SPECIAL FEATURE: The Sep Rep debate
The recent decision from the Law Society of Scotland to vote that separate solicitors should act for the purchaser and the lender in a property purchase raises valid questions about how property transactions are currently carried out in England and Wales.
To understand whether the same system could work south of the border, it’s important to examine the driving forces behind the decision to make separate representation mandatory, and the questions it raises around transparency and customer service.
Increasingly complex property transactions and a higher risk of fraud have led to a crisis of confidence amongst property buyers which affects each party in the property transaction.
Numerous surveys have highlighted this issue of confidence and it’s important for solicitors, conveyancers and lenders to address these concerns.
Separate representation could go some way in tackling consumer confidence as it will boost transparency and ensure that buyers have a dedicated solicitor to act on their interests.
There are certainly benefits to this arrangement, but it’s likely that dual representation will remain the norm in England and Wales for some time. With this in mind, property professionals need to look at other ways in which they can build consumer trust.
A key part of this is simply taking time to remember just how significant property purchasing is. Handing control over to a solicitor and dealing with lenders can be hugely daunting so it’s important to make this process as painless as possible.
The key is to ensure that both buyers and sellers are kept well informed at all stages of the process.
Conveyancers must be transparent throughout, outlining the sale or purchasing process from the outset and providing a clear and visible audit trail as highlighted in the principles of the SRA’s outcomes focussed regulation.
A further concern for all parties is fraud. The risk of fraud within conveyancing has risen considerably in recent years with losses reaching an estimated £1bn.
Separate representation could help mitigate this by establishing stronger relationships between lenders and conveyancers.
Avoiding fraudulent transactions should be a priority for all parties involved; working together, being aware of the warning signs and keeping an eye on SRA notices about bogus firms and identity theft is essential.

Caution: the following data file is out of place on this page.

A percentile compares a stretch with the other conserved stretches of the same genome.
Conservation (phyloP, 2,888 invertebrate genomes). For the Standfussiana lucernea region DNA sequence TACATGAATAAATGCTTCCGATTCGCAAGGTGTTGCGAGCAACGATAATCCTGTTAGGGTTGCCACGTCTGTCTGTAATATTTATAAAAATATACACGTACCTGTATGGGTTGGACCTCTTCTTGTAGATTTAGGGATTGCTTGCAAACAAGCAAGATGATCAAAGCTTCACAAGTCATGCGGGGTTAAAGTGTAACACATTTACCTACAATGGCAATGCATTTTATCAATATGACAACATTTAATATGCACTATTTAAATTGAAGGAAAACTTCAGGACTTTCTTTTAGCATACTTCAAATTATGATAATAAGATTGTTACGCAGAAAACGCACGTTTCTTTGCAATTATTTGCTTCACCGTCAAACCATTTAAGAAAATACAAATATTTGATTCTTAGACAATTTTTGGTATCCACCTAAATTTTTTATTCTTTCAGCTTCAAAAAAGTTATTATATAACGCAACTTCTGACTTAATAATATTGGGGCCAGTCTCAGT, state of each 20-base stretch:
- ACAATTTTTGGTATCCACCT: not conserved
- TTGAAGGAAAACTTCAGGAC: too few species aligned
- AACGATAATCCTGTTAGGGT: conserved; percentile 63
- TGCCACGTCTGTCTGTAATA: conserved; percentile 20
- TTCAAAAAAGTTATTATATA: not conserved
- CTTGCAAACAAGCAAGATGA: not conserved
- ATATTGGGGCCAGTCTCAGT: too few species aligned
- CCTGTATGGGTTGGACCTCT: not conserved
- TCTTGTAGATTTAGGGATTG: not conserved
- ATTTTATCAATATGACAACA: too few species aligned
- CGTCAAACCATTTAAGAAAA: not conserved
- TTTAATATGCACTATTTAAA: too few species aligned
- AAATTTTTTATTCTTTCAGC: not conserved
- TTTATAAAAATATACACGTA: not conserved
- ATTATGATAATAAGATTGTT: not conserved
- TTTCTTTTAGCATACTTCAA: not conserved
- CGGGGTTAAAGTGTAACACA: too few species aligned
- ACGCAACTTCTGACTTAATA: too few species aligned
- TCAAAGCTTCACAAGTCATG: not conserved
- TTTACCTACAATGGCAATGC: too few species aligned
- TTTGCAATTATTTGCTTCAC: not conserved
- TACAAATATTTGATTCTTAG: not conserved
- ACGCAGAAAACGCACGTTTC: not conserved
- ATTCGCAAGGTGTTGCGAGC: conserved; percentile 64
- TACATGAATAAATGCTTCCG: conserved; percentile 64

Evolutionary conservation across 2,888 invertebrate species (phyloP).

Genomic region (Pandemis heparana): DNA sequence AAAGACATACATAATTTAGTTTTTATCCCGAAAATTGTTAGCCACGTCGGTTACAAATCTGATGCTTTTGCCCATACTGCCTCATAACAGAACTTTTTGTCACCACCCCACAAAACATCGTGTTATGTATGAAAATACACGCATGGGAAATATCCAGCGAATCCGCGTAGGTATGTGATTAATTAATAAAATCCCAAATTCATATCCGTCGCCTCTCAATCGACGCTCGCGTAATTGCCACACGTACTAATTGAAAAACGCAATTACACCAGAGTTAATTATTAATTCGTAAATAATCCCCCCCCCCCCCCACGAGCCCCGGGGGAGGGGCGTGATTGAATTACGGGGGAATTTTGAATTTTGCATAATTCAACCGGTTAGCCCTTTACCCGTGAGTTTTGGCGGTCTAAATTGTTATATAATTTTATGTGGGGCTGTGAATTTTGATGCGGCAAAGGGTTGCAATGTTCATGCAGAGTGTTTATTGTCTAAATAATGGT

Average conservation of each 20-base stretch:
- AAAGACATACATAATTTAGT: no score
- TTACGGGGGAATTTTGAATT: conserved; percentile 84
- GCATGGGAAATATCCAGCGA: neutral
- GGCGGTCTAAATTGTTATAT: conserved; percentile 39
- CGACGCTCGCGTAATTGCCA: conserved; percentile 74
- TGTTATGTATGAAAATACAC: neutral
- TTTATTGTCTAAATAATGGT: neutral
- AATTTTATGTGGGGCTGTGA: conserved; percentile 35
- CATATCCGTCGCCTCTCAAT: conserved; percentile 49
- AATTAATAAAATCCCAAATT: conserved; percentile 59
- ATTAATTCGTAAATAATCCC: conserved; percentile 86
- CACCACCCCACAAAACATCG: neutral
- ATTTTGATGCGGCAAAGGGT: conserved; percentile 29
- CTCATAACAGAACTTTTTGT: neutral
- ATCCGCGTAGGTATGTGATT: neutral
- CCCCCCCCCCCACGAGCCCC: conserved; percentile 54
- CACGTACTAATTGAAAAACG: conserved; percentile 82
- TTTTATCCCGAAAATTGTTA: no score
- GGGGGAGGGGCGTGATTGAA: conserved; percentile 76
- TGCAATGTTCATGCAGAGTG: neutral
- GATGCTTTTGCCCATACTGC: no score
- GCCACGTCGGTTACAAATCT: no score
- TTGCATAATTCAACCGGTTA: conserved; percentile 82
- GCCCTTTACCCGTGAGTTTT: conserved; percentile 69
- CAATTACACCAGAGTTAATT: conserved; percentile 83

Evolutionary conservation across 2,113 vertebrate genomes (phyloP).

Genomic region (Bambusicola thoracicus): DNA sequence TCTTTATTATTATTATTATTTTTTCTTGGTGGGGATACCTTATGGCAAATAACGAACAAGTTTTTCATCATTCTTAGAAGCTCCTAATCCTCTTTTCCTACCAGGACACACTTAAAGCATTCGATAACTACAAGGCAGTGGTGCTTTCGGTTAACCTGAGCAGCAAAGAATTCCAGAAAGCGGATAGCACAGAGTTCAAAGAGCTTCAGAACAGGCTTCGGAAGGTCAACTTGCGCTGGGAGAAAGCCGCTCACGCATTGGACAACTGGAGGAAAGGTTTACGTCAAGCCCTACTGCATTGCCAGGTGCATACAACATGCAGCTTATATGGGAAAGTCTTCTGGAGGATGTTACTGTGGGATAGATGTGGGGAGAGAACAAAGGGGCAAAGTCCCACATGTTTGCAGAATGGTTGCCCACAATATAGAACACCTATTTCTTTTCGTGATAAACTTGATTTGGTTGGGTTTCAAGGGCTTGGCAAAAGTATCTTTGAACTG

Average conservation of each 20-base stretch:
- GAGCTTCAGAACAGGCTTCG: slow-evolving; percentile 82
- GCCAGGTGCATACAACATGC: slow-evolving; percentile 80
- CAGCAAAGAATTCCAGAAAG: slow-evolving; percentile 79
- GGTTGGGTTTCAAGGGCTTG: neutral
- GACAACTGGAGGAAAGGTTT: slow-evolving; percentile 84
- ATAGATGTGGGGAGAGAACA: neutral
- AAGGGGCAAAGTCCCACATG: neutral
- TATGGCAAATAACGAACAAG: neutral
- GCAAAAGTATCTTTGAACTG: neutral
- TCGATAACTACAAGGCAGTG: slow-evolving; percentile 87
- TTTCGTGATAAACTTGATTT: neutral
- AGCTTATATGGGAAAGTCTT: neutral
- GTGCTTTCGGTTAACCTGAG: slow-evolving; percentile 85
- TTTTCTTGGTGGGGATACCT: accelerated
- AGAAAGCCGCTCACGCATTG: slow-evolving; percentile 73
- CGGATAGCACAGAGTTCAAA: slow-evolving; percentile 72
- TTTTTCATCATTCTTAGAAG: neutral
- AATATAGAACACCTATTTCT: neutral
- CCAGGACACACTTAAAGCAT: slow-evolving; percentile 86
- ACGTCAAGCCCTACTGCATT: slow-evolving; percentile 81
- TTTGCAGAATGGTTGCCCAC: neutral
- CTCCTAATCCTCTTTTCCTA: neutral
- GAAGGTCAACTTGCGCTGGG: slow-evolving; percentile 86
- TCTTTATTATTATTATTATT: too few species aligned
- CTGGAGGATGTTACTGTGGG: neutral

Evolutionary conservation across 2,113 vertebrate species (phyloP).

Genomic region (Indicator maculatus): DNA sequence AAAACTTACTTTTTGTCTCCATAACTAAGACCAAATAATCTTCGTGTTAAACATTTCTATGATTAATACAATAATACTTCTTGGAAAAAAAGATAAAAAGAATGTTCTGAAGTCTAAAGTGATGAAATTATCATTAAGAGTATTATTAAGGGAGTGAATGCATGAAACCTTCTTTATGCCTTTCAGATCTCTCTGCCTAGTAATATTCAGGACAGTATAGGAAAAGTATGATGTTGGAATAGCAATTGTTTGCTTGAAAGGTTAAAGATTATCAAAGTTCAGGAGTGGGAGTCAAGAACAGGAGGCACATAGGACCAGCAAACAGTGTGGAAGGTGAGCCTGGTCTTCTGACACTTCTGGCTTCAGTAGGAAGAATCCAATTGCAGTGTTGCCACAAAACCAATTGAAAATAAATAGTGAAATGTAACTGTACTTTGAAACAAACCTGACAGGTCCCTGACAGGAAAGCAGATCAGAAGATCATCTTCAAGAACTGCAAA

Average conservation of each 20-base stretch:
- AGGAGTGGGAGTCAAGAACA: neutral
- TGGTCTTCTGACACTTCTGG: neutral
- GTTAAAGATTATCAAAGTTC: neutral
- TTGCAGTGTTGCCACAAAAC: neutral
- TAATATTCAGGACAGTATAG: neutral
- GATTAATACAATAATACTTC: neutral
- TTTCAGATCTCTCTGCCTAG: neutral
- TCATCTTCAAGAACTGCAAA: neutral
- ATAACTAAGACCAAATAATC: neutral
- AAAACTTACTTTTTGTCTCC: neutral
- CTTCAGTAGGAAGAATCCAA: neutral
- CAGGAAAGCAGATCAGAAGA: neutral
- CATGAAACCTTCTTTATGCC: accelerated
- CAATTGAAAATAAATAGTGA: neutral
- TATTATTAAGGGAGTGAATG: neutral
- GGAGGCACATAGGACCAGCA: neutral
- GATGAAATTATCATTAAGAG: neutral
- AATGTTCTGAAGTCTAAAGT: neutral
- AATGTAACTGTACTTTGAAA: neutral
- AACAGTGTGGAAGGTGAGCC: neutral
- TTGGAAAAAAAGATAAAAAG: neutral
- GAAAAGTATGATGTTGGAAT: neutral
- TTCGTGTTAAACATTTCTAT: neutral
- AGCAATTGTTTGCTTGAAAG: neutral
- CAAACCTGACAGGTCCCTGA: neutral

Implementing good compliance and risk management systems and regularly assessing their effectiveness will also help to combat the problem.
While greater transparency and potentially stronger relationships between all parties are likely benefits of separate representation, one big disadvantage is the need for two different sets of searches which could complicate and delay what is often already a long and unpredictable process.
It will be interesting to see how this is approached in Scotland. Ensuring that all parties are facilitating the easy sharing of information and guaranteeing an honest line of communication will help the process run as seamlessly as possible in either a dual or separate representation system.
If anything, the ‘sep rep’ debate is a valid wake-up call to the conveyancing sector to review its current systems, embrace more advanced technology to speed up processes and keep consumers informed.
Many solicitors are now adopting web based services which enable them to communicate more quickly and effectively with colleagues, clients and other solicitor firms.
It is essential that this spreads to those in our industry who have up until now been more resistant to change.
Our legislation and indeed our approach has changed little since the 1970s and, as a result, our processes lag behind those in many other Western economies.
The changes in Scotland, whilst unlikely to be adopted in England and Wales in the foreseeable future, represent an opportunity for the property industry to re-evaluate the way in which we operate and to make changes that will restore consumer confidence and ultimately make us a more efficient, profitable sector.